We found that Boston, Cambridge, Mass., New York, Oakland, Calif., and San Francisco would be the top five most profitable metros if you wanted to rent out a room, with San Francisco coming out on top with an annual income of around $22,000. Renting out a spare bedroom in San Francisco can bring in more than $1,800 a month in supplemental income.

In the top 25 rental markets, boomer homes have an average of 4.2 bedrooms, and only 2.6 household members. Discounting one bedroom for a guest room or office, there’s an average 0.6 extra bedroom per household that could be potentially rented out.

When we broadened our search to the biggest 100 rental metros for available rooms, we consistently found Florida ranking at the bottom for available bedrooms. In fact, Florida metro areas comprise four of the bottom five, and seven of the bottom 10 metro areas for available rooms out of the biggest 100. One potential reason there’s not extra room in these markets: retirees may be downsizing to homes that more adequately fit their needs.

Multi-Generational Living Has More Than Financial Benefits

Non-blood related multi-generational households aren’t trending much in the U.S., but they’ve seen growing popularity in Europe. In addition to the financial benefits to both the younger and older generations, these relationships have been shown to have significant social and health benefits. The increased social interaction has been observed to fight dementia and regulate blood pressure. Additionally, loneliness and social isolation has been attributed to an increased mortality risk, which shared housing would also mitigate.

Do you really want to open up your home to a stranger, and a millennial at that? There are advantages to sharing a cross-generational household beyond the health benefits. Socially, interacting with multiple generations can be extremely valuable. Older generations provide a source of wisdom and experience to younger generations, and in exchange the older generations are exposed to and taught about new technologies, ideas, and perspectives.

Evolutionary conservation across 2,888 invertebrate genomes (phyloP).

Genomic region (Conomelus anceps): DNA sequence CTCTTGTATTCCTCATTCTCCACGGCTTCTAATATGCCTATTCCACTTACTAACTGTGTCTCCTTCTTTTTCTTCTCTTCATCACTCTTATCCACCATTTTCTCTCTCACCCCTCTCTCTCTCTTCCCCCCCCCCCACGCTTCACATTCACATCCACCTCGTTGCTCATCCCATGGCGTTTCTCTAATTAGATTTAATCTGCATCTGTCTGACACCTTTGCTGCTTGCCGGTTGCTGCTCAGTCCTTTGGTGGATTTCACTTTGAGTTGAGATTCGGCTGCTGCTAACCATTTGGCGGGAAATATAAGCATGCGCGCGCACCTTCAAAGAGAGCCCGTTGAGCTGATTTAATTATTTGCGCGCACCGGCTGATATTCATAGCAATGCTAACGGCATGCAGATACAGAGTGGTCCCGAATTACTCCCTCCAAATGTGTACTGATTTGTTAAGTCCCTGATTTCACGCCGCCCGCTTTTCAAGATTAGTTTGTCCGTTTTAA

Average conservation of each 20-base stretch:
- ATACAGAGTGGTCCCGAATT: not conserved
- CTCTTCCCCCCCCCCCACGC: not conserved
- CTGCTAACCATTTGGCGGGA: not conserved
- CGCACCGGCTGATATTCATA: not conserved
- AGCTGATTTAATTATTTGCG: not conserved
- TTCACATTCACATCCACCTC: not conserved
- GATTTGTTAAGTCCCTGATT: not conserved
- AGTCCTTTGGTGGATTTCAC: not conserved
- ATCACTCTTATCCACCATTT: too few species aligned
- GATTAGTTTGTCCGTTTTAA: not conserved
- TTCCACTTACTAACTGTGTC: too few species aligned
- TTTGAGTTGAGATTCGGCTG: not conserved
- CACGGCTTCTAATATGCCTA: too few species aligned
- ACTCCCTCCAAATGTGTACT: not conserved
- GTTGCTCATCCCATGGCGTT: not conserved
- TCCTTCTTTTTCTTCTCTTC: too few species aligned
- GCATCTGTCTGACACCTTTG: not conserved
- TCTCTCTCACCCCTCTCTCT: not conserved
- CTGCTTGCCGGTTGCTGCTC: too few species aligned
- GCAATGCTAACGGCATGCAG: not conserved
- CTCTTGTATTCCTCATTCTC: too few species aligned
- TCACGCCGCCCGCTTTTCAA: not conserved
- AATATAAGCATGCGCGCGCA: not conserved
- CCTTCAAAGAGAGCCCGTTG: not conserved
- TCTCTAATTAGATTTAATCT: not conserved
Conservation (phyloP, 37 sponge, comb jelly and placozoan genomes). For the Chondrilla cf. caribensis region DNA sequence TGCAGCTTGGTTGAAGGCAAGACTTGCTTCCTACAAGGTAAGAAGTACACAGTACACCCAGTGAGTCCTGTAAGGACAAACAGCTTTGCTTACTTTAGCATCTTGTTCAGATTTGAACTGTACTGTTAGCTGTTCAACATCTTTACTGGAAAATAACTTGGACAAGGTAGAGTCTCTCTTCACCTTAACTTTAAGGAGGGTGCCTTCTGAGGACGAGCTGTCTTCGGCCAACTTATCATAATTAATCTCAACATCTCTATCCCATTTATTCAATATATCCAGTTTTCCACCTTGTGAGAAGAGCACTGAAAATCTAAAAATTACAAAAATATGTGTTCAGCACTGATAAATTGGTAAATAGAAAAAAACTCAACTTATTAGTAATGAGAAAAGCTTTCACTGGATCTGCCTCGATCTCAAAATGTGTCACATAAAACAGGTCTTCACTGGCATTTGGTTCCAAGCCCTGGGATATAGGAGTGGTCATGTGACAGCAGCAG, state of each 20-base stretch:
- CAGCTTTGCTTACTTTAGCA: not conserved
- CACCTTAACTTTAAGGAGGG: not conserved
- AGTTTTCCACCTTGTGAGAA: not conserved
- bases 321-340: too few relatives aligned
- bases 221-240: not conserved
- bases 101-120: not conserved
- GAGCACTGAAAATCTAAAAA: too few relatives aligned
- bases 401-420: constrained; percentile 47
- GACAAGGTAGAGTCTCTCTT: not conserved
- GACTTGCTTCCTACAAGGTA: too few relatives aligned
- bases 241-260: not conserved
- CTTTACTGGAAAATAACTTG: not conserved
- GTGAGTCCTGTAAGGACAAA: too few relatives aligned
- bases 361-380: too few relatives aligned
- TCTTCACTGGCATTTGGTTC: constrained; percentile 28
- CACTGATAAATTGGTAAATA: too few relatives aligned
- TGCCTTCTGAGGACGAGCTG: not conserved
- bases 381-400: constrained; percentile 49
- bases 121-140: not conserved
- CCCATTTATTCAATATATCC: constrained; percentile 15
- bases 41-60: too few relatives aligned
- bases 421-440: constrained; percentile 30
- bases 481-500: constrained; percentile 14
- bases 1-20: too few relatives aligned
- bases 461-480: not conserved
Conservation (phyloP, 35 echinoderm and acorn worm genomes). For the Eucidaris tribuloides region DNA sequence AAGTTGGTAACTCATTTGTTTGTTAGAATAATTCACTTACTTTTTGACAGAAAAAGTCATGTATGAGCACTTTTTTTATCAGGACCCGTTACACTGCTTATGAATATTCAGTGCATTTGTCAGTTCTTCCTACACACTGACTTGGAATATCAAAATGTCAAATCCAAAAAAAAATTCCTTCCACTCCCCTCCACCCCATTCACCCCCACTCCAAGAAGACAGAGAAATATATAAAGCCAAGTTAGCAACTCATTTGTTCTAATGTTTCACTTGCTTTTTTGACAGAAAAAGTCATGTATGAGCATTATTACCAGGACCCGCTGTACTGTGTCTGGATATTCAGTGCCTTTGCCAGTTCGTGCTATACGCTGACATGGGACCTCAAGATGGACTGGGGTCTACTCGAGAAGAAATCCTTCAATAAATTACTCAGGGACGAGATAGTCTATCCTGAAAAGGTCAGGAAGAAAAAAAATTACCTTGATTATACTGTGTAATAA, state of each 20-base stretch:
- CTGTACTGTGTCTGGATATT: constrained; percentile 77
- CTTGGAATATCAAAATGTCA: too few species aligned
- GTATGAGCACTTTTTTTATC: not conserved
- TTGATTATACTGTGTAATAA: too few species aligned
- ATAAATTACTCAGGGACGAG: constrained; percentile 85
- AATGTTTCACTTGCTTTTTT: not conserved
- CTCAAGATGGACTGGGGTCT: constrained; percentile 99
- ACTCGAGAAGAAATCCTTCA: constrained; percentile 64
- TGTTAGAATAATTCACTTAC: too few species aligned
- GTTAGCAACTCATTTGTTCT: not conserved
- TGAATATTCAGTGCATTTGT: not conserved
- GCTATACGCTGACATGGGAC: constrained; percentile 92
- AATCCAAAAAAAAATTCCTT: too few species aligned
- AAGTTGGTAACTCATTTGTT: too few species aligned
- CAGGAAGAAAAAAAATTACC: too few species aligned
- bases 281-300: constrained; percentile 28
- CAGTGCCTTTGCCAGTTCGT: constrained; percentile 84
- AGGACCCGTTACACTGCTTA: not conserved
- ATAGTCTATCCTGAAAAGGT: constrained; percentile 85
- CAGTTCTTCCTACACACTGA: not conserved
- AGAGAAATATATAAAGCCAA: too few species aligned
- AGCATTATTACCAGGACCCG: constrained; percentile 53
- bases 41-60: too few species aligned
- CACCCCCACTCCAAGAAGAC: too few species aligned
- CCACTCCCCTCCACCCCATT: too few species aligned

Trulia gathered data on household inhabitants and bedrooms from the US Census* for the 100 largest metro areas. We filtered for household heads over the age of 53 (1964 is last year of the baby boom generation), owner occupied residences, and non-multigenerational households. From there, we calculated the number of available bedrooms as the (total number of bedrooms) – (the number of household members) – 1. We subtract 1 additional bedroom to account for various uses, such as an office space or use as a spare bedroom. We compared the resulting count of homes with spare bedrooms to the total number of owner-occupied households within the metro to come up with our metric for share of homes with unoccupied bedrooms. Our rent estimates were based on a previous anlysis in Trulia’s February 2017 Room for Rent report. We estimated the rent using the rental cost of a single bedroom in a 3-bedroom household, as the houses we are looking at have a minimum of 3 bedrooms, and single bedroom costs tend to normalize at 3 bedrooms or more. Trulia uses the Census defined metropolitan divisions where available; otherwise, we follow the metropolitan statistical area definitions.